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Mix Real-World Review: PreSonus Studio One 6 Professional

PreSonus Studio One 6 Professional has a wealth of versatile new features—so we put them to the test!

PreSonus Studio One 6 Professional – Mix Real-World Review
MIX VERDICT: PreSonus Studio One 6 Professional
THE TAKEAWAY: “Studio One 6 Professional offers everything you’d expect in a DAW and more.”
COMPANY: PreSonus •
PRICE: $399.95; $15.95/month; $199.95/year
• Lyrics integration.
• Powerful new video features.
• New Fader Flip feature and many other mixer enhancements.
• Customization Editor.
• Save and recall of Track Presets.
• User-organizable browser folders
• Lyrics implementation could be more intuitive.
• Sliders in aux sends too small in unexpanded state.

Between its launch in 2009 and today, Studio One has matured into a workstation with an incredibly robust feature set. The latest version, PreSonus Studio One 6 Professional, adds a massive list of new capabilities.

In this review, I’ll cover Studio One 6 Professional, the top-of-the-line version and the one you get if you subscribe to the PreSonus Sphere subscription service. Space doesn’t allow me to cover every new feature, but here are the highlights.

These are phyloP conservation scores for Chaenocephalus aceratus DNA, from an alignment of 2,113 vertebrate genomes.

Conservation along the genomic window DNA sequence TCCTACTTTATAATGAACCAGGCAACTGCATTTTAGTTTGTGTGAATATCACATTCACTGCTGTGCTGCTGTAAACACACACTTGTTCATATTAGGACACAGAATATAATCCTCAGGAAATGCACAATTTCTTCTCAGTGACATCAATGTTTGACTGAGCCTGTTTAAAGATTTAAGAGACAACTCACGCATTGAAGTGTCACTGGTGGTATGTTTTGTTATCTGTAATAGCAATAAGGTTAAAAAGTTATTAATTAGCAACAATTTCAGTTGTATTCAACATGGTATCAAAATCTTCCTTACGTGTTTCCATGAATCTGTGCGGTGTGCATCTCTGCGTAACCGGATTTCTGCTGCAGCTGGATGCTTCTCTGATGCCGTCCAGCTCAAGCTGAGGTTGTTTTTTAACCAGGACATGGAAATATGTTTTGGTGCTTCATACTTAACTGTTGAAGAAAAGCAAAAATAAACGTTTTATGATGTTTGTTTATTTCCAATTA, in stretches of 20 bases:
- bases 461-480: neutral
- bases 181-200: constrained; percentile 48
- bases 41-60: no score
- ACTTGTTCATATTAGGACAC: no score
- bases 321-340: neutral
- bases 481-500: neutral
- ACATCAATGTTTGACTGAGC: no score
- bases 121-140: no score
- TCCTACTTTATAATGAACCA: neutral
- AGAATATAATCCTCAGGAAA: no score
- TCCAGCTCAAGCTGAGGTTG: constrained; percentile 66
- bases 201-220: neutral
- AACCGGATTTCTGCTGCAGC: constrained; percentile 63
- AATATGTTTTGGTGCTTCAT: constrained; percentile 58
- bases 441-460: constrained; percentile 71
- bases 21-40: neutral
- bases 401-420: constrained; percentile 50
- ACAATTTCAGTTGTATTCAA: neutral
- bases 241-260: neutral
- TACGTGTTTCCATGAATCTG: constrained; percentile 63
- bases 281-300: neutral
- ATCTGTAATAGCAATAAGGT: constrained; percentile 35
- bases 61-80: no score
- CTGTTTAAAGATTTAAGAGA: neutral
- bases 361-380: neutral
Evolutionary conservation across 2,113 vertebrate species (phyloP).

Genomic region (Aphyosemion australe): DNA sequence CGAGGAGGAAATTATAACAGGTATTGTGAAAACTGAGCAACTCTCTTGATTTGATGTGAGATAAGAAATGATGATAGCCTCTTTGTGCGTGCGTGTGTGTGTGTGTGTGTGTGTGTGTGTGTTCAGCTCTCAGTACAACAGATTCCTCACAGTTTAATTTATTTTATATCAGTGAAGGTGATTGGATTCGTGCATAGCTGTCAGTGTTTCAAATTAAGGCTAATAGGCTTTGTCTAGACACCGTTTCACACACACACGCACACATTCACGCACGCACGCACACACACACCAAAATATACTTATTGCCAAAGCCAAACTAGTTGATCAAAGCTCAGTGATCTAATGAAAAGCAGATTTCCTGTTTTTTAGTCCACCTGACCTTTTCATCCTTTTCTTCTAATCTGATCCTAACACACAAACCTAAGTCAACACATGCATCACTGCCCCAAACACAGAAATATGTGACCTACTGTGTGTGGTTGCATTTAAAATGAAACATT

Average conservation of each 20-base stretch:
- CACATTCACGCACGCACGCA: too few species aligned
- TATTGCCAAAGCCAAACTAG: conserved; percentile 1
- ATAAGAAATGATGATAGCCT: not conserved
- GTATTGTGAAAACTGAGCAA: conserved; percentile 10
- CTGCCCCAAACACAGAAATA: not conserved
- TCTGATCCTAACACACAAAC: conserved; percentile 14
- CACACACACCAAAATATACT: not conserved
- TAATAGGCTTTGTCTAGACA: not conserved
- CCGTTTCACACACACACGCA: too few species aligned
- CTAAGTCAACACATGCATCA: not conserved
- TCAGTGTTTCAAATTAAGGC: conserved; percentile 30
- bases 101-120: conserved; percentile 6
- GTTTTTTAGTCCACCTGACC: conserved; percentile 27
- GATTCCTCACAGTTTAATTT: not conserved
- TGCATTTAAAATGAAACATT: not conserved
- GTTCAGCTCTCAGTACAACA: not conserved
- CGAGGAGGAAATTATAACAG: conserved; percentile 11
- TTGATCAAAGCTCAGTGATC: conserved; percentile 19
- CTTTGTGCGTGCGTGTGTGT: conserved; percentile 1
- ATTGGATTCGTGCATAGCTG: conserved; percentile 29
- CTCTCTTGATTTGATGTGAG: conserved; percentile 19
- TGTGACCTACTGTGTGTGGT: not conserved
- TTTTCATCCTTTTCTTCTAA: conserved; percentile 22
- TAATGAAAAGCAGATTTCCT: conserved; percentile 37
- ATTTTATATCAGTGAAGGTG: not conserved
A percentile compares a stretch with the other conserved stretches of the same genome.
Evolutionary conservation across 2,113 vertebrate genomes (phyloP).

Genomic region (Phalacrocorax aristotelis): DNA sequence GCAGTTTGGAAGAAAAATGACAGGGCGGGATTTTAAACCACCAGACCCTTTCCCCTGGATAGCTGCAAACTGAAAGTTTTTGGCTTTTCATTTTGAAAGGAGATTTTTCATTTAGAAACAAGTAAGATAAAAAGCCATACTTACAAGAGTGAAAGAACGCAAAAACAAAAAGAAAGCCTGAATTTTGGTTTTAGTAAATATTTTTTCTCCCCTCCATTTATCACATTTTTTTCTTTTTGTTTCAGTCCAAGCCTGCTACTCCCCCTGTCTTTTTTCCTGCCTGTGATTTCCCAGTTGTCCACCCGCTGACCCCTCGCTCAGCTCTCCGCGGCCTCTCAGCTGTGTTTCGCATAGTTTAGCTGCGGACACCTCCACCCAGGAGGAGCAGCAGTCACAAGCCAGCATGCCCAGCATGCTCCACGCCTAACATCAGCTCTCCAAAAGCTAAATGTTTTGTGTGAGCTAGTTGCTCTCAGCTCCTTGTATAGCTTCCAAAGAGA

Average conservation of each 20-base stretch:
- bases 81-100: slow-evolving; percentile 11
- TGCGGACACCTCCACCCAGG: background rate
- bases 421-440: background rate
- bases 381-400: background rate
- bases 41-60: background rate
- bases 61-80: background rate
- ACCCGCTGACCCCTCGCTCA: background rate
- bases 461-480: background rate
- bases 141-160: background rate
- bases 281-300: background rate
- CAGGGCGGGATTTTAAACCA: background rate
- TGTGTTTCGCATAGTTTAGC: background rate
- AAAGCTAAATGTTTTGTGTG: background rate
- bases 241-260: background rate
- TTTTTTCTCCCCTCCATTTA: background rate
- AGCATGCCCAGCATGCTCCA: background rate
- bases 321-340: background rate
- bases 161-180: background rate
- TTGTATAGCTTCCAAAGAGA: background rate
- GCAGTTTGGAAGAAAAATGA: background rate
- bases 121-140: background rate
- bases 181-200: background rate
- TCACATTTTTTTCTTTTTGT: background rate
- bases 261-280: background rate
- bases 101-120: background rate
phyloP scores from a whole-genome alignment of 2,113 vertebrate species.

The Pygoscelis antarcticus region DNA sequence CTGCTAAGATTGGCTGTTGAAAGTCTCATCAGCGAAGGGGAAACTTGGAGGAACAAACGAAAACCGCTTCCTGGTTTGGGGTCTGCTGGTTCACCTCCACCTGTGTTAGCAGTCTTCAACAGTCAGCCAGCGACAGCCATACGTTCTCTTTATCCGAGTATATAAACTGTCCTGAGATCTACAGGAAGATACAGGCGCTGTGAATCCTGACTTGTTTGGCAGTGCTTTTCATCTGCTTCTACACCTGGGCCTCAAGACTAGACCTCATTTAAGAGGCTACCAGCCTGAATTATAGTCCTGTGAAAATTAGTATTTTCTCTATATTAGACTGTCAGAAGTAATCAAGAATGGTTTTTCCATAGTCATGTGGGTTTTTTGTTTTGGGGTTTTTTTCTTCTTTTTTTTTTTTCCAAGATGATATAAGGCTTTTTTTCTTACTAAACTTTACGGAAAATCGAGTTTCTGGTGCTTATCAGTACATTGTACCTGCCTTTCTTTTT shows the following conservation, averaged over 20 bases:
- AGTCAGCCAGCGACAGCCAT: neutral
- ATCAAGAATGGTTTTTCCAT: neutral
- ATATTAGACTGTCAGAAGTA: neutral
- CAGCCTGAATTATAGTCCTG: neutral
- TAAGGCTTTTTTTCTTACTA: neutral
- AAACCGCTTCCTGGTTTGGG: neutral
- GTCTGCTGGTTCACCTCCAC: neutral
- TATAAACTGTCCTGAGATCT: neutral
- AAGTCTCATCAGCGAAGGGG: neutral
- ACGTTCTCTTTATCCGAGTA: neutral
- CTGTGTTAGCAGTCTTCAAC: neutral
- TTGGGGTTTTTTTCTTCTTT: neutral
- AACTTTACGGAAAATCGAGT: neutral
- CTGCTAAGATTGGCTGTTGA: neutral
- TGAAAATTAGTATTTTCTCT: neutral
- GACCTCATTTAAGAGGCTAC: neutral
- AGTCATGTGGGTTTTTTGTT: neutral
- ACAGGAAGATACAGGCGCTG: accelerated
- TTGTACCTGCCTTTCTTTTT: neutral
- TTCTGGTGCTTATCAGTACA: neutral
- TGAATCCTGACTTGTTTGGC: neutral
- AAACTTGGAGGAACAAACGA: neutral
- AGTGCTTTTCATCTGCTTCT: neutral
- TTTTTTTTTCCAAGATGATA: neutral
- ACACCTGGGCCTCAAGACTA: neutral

Lyrics, GUI customization and expanded channel views are some of the new features in PreSonus Studio One 6 Professional.
Lyrics, GUI customization and expanded channel views are some of the new features in PreSonus Studio One 6 Professional.


Perhaps the most significant and unique addition to Studio One 6 is the Lyrics Track. A Global Track, similar to the Chords, Marker and Arranger Tracks (among others), opens just below the timeline on the Song or Show page.

Click anywhere in the Lyrics Track, and you’ll get a prompt where you can start entering words. Alternatively, you can drag and drop lyrics directly onto the Lyrics Track. To adjust where words or phrases sit on the timeline, you can click and drag them. Lyrics will even conform to the grid if it’s turned on.

The main area for viewing and editing Lyrics is a separate window called Lyrics Display. Anything entered in the Lyrics Track shows up there (you can also enter and edit lyrics directly in the Lyrics Display). The Lyrics Display is expandable, as is its font size.

The lyrics are synched to the timeline. As a song plays, they get highlighted in blue at the appropriate time, like a “follow-the-bouncing-ball” effect. Moreover, the display scrolls, so the right words will always appear, even in long songs.